In the latest in his series, Sam Larner looks at how England and Wales scored tries from first phase at the weekend
Six Nations Analysis: First-phase attack
We tend to remember those long defensive stands where teams hold out against phase upon phase of relentless attack. You only need to look back a year to Wales v England in the Six Nations when Cory Hill scored after 30-plus phases. Those tries may live long in the memory but they are a rarity. It is far more common for tries to come off first phase.
Before we go any further, it’s time we clarify what is meant by a phase. Every time an attacker is tackled the phase count goes up by one. That count rises until they score or the ball is handed to the opposition at which point their phase counter starts.
When we say first phase, we mean the first time the attack have an opportunity to attack with the ball. Typically this is from a lineout or a scrum, but could also be from a kick-off or turnover.
Dan Biggar scored off first phase for Wales’ second try against England…
At this point England were down to 13 men due to the Manu Tuilagi red card and Ellis Genge’s yellow. This causes clear problems for them because they cannot cover all the Welsh attacking options.
They could have matched the back-line by reducing the numbers in their scrum to six but then they may just be pushed over the line by Wales. Instead they go for seven in the scrum and six defending the backs.
It is interesting to see George Ford’s role. He is defending the blindside but he is going to dart to the openside as soon as it is clear that Wales won’t attack the blindside. He moves across nicely but Wales move the ball quicker and the defence cannot react.
Henry Slade finds himself caught between stopping Nick Tompkins and drifting onto Biggar. England run out of numbers and Biggar rides the Slade tackle to the line.
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Wales’ numerical superiority allowed them to overload the defenders with options. The two cards made this a unique situation but attacking teams will always try to do it from first phase of a set-piece. They can run a practised move that is designed to exert pressure on a certain part of the defence. That isn’t the case in open play.
England were able to score a first-phase try of their own earlier in the match for the opening try…
Lineouts are harder to attack from because you can really only attack one way – away from the lineout. The defenders therefore set up to push the attackers wide, which can cause some problems.
England set-up a fake maul, which draws the Welsh forwards to one place. Tom Curry is playing the part of the scrum-half, which allows Ben Youngs to move into the fly-half position. This set-up is increasingly common because it allows your fly-half to stand in the middle of the pitch and provide an immediate wide threat.
Wales identify this and their backs look to close down the Ford threat in the midfield. Curry follows his own pass, which drags the players marking him over. That expands the hole in the Welsh defence and Youngs pulls the pass back towards Anthony Watson, who finishes with some exceptional footwork.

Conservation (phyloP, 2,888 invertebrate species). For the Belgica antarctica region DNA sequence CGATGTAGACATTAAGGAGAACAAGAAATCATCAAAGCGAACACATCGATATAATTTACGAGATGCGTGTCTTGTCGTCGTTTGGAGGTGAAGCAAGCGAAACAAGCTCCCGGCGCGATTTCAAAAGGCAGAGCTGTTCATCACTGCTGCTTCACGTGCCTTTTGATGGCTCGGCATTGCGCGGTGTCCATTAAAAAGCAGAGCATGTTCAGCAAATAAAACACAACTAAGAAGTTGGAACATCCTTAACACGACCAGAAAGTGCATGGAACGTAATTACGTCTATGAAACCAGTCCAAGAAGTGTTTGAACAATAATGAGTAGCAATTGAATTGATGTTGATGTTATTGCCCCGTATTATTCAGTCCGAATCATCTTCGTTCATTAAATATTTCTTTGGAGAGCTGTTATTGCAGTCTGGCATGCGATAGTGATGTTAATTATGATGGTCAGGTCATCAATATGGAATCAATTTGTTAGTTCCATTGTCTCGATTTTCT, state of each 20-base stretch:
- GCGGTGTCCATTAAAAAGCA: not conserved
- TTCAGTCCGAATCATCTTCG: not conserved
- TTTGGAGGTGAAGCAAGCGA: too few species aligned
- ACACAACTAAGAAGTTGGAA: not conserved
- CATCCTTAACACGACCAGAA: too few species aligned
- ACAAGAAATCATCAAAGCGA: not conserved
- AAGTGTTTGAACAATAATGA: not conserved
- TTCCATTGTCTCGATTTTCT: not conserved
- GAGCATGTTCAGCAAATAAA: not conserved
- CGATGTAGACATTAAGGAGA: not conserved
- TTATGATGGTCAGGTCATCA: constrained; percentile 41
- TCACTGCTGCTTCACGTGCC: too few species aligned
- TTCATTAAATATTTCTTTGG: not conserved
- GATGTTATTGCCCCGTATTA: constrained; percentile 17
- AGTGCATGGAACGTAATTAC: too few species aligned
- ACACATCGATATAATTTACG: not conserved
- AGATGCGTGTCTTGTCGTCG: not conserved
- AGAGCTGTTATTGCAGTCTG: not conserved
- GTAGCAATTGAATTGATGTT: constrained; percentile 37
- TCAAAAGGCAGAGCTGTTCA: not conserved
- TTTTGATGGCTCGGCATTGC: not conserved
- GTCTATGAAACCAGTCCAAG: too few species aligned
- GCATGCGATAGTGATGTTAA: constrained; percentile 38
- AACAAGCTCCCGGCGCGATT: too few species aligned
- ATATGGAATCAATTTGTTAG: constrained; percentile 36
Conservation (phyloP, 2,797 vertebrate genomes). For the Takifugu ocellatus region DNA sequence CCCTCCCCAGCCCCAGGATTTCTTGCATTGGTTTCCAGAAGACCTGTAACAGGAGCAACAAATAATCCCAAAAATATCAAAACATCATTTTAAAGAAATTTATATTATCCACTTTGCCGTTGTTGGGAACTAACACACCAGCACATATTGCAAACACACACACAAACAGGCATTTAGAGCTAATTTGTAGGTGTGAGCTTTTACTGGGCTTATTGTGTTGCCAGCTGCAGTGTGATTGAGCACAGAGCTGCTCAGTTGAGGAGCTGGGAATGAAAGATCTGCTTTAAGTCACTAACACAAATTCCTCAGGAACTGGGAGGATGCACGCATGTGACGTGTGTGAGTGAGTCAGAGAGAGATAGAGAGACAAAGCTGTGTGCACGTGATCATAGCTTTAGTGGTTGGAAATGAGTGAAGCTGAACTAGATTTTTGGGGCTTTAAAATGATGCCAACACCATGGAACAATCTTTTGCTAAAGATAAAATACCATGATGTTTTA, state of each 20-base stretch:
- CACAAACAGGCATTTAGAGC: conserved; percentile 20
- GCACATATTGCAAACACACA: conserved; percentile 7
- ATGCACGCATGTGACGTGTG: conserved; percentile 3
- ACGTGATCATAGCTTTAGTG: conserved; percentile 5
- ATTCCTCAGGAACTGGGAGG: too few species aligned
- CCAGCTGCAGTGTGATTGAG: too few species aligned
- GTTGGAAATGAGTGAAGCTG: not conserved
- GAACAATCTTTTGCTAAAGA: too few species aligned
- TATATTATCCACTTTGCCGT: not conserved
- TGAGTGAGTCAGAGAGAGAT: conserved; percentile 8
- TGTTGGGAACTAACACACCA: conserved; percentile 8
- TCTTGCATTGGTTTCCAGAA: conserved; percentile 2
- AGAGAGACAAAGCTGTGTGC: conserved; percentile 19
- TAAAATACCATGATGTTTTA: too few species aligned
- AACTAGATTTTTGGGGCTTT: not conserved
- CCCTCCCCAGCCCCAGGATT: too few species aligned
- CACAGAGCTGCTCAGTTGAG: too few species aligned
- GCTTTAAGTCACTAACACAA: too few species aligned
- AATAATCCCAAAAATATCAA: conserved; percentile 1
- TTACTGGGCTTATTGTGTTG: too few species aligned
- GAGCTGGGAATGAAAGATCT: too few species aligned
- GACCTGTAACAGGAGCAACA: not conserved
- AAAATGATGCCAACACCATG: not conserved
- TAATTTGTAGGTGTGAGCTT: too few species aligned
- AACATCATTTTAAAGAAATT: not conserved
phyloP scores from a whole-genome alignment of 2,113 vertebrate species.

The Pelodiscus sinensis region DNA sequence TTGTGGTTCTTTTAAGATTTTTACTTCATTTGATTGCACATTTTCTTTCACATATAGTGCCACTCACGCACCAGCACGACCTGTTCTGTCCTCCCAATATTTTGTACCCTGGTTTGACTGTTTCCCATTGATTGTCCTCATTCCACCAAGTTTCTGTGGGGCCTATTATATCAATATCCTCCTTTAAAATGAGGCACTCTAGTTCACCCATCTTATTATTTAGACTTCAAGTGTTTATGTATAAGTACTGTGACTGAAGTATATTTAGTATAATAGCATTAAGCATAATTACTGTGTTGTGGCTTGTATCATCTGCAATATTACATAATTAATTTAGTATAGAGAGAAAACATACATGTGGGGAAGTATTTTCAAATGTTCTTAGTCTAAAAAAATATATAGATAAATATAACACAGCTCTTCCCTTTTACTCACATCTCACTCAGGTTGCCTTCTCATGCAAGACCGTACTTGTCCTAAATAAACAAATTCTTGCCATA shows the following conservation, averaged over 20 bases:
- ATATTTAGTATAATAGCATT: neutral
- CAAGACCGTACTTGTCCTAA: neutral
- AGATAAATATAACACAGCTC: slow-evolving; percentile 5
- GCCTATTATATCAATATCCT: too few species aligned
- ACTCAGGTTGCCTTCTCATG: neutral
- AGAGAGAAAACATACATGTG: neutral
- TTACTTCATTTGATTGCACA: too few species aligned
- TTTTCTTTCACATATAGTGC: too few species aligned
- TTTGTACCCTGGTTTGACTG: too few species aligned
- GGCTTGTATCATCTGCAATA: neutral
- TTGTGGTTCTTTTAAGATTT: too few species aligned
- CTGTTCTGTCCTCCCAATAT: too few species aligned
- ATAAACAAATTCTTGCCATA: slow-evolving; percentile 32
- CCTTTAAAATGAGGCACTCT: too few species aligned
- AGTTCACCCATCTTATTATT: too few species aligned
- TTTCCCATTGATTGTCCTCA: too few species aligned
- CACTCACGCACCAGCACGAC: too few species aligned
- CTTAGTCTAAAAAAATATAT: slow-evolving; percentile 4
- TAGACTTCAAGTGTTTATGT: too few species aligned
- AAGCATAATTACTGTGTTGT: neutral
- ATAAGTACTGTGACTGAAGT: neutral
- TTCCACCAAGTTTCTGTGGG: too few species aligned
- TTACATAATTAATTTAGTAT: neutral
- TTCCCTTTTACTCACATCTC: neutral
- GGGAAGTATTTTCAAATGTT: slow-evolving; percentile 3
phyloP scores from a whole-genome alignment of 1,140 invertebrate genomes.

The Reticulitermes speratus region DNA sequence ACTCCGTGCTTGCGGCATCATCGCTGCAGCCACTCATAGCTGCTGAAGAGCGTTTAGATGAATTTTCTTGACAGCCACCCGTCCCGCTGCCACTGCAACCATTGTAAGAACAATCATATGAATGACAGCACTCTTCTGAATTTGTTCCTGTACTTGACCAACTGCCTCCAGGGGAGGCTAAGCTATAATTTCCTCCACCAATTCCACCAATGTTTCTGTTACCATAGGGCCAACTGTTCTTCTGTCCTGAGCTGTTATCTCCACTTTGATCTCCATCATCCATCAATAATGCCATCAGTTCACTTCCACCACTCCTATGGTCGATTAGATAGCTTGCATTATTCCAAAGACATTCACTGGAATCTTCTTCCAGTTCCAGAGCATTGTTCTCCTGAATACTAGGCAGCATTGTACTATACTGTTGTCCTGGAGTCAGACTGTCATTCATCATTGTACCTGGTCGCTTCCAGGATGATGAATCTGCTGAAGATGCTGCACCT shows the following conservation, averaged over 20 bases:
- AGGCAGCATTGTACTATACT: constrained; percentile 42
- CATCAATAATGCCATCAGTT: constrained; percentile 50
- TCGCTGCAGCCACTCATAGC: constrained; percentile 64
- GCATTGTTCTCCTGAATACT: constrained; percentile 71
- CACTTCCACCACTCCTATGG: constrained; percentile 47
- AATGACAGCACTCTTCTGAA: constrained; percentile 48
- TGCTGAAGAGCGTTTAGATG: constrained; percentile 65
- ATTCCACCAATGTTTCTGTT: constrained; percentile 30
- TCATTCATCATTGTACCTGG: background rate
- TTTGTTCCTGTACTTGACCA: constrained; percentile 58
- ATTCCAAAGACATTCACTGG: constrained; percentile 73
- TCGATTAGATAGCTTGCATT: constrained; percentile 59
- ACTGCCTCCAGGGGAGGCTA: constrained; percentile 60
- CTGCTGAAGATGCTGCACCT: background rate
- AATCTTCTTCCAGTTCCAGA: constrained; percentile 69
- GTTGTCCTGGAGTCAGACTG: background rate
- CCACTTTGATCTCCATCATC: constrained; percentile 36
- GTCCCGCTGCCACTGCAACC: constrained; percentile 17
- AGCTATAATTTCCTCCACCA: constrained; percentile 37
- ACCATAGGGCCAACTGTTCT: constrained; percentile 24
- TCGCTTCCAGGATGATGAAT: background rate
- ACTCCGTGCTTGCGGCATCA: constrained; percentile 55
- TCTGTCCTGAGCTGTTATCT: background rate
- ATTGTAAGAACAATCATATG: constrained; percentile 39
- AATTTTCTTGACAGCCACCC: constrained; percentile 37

Rather than put pressure on the wide channel, England threatened wide and opened up the defence close to the lineout. It was classic misdirection: show one threat and then attack a weakness the defence didn’t know they had.
We have talked about set-piece first phase tries up to this point but the best try of the weekend, and arguably of any Six Nations, came from a kick-off.
Kick-offs are generally not returned for tries. The reason for this is that the kicking team know where the ball is going and can chase to pin the receivers in that spot.
In this example, England tried to do just that. Elliot Daly charges after the kick with George Kruis and Mark Wilson either side of him. When Tompkins receives the ball he has Daly bearing down on him.
With someone moving that quickly, it is easy to step them and when Tompkins does that he just needs to get past Kruis before Wales can create a line break.
Tompkins cuts infield to create a wider running lane for Josh Navidi on the outside. Navidi then cuts infield again to fix two defenders and give the ball back to Tompkins. From there it’s just a succession of two-on-ones that puts Justin Tipuric under the posts.
England played a high-risk hand. If Daly had caught Tompkins with the ball then Wales would have been in their own 22 and possibly looking at a turnover. When Tompkins avoids the tackle the English defence is just a succession of individuals that Wales can slice through.
First phase provides a great attacking opportunity. From set-piece, you get to place your attackers however you wish. This allows you to put pressure on defences who have to react to your training-ground move. It is no wonder that set-pieces provide such fertile attacking ground.
From kick-offs or turnovers the attack may not know where the ball is going to go but the defence are suddenly thrown into a situation they didn’t expect. The Tipuric try is a perfect example: England expected to pin Wales in their own 22 but suddenly they were facing a rampaging Wales.
Watch out for how Wales and Scotland deal with both attacking and defending off first phase in their final match of the Six Nations on Saturday.
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